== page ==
"As queer people of color, we are disproportionately targeted by both vigilante and police violence," Cyril continued. "We know first hand that increasing the police presence at Pride does not increase safety for all people. Militarizing these events increases the potential for harm to our communities and we hope in the future SF Pride will consider community-centered approaches to security at pride events.” Bonnie Kristian

May 25, 2016

Civilians awaiting rescue in Raqqa, the Islamic State's de facto capital, might not actually be that thrilled about their impending liberation. That's because, as CNN reports, given the choice between liberation by the predominantly Kurdish (and U.S.-backed) Syrian Democratic Forces (SDF), and rule under ISIS, Syrians in Raqqa may actually choose to "throw their lot" behind the terrorist group. As one tweet from the activist group Raqqa Is Being Slaughtered Silently put it, the "strategy of taking Raqqa by SDF ... [may] push a lot of people to join ISIS."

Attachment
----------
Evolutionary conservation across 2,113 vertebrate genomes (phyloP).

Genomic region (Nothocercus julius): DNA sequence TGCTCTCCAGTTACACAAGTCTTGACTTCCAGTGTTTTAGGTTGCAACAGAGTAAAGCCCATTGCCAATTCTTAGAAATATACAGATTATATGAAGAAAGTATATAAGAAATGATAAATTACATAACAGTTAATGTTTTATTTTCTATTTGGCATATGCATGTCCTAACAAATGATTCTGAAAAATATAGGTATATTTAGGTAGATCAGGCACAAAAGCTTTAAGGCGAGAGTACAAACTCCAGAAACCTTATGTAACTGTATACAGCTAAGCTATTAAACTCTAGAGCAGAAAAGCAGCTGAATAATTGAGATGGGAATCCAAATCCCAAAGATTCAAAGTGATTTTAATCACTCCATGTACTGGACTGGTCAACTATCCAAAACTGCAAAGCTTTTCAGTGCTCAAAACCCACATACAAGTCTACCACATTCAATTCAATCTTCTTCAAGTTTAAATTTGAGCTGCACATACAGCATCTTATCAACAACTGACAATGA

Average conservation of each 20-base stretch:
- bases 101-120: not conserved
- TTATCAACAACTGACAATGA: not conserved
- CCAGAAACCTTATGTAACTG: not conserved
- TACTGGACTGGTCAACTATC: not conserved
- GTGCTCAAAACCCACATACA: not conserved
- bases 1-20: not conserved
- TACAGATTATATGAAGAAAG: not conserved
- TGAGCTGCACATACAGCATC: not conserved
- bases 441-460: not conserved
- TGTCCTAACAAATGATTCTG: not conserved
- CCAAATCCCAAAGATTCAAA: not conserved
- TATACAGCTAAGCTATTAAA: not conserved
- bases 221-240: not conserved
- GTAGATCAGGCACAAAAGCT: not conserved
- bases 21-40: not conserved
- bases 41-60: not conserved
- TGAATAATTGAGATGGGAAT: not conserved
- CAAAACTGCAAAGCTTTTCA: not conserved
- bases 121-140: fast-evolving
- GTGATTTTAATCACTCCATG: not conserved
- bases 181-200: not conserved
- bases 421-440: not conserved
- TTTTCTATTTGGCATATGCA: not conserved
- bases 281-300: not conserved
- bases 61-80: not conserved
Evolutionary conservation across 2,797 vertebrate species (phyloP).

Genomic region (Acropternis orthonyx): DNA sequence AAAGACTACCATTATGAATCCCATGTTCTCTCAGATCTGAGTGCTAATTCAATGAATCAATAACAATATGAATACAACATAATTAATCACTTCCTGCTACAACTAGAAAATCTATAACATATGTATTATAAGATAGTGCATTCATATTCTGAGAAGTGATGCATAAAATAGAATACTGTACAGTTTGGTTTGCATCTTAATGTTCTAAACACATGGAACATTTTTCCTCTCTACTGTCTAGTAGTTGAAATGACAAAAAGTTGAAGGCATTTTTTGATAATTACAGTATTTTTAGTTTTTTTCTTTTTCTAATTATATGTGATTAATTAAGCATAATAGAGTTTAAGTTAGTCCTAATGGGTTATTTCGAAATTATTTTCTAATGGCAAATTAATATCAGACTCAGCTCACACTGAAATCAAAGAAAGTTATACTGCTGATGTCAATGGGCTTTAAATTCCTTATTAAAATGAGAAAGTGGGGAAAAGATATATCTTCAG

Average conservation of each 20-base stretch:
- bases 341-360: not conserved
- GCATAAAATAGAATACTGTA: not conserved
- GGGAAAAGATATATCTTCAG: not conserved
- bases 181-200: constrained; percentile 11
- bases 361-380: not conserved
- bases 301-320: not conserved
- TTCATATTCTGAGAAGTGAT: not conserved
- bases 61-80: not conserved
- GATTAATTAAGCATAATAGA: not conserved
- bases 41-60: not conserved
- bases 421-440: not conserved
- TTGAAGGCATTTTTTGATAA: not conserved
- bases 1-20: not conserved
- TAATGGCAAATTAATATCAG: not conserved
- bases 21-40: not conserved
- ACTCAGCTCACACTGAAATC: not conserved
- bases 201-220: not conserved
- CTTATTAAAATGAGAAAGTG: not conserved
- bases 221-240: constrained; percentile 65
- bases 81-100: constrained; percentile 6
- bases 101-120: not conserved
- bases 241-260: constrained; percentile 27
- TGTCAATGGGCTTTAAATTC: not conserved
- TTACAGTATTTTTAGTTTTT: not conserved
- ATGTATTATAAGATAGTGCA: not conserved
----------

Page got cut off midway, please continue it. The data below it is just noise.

While the inhabitants of Raqqa may not quite be enjoying life since ISIS seized the city in 2013, ethnic tensions have Raqqa's Arabs leery of their potential liberators:

Backed by the United States, the Syrian Democratic Forces are a coalition of Kurdish, Assyrian, Christian, Arab tribal and other forces. But they are dominated by the Kurdish YPG, the Popular Defense Units. In other words, it's a Kurdish armed force with a multi-ethnic façade, and the Arabs of Raqqa could well be worried about their intentions in a post-ISIS Syria. [CNN]

The conundrum is one deeply rooted in history. The Kurds have long been suspected of trying to create a separate state from Syria and Iraq, CNN notes, which has Raqqa residents wary; when they see a predominantly Kurdish force coming to clear the countryside north of the city, the question arises of whether they're truly coming to rescue them, or just to take their land. Thus far, the SDF has promised its efforts are not aimed at the city itself.

Head over to CNN for the full back story on the current situation in Raqqa. Becca Stanek

January 22, 2016